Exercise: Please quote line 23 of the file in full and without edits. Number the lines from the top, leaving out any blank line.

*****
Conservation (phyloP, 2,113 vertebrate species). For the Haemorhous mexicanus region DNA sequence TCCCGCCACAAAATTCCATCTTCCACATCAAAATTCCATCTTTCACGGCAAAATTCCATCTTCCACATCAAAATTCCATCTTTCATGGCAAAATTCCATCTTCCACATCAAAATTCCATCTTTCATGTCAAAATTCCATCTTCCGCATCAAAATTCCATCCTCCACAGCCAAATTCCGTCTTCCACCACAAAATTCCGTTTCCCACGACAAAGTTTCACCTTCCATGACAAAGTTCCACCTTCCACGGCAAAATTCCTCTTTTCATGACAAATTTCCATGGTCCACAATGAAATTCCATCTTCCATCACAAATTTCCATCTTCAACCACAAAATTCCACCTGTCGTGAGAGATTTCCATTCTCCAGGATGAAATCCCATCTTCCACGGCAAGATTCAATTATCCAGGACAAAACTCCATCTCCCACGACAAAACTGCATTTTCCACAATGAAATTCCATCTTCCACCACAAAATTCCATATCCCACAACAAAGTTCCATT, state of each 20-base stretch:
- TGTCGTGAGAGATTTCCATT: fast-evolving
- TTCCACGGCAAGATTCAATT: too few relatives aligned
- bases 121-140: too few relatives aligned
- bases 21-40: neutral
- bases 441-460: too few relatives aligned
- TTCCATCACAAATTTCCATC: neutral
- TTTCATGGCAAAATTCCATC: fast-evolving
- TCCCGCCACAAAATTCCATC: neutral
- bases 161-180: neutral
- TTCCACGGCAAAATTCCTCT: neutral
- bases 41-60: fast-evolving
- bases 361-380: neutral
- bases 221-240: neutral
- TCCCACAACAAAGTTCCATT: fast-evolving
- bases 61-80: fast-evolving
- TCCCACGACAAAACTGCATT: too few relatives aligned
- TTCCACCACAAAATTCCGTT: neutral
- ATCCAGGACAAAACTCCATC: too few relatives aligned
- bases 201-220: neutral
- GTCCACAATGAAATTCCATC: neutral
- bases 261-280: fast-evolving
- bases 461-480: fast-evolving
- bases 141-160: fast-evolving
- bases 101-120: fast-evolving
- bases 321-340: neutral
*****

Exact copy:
- bases 461-480: fast-evolving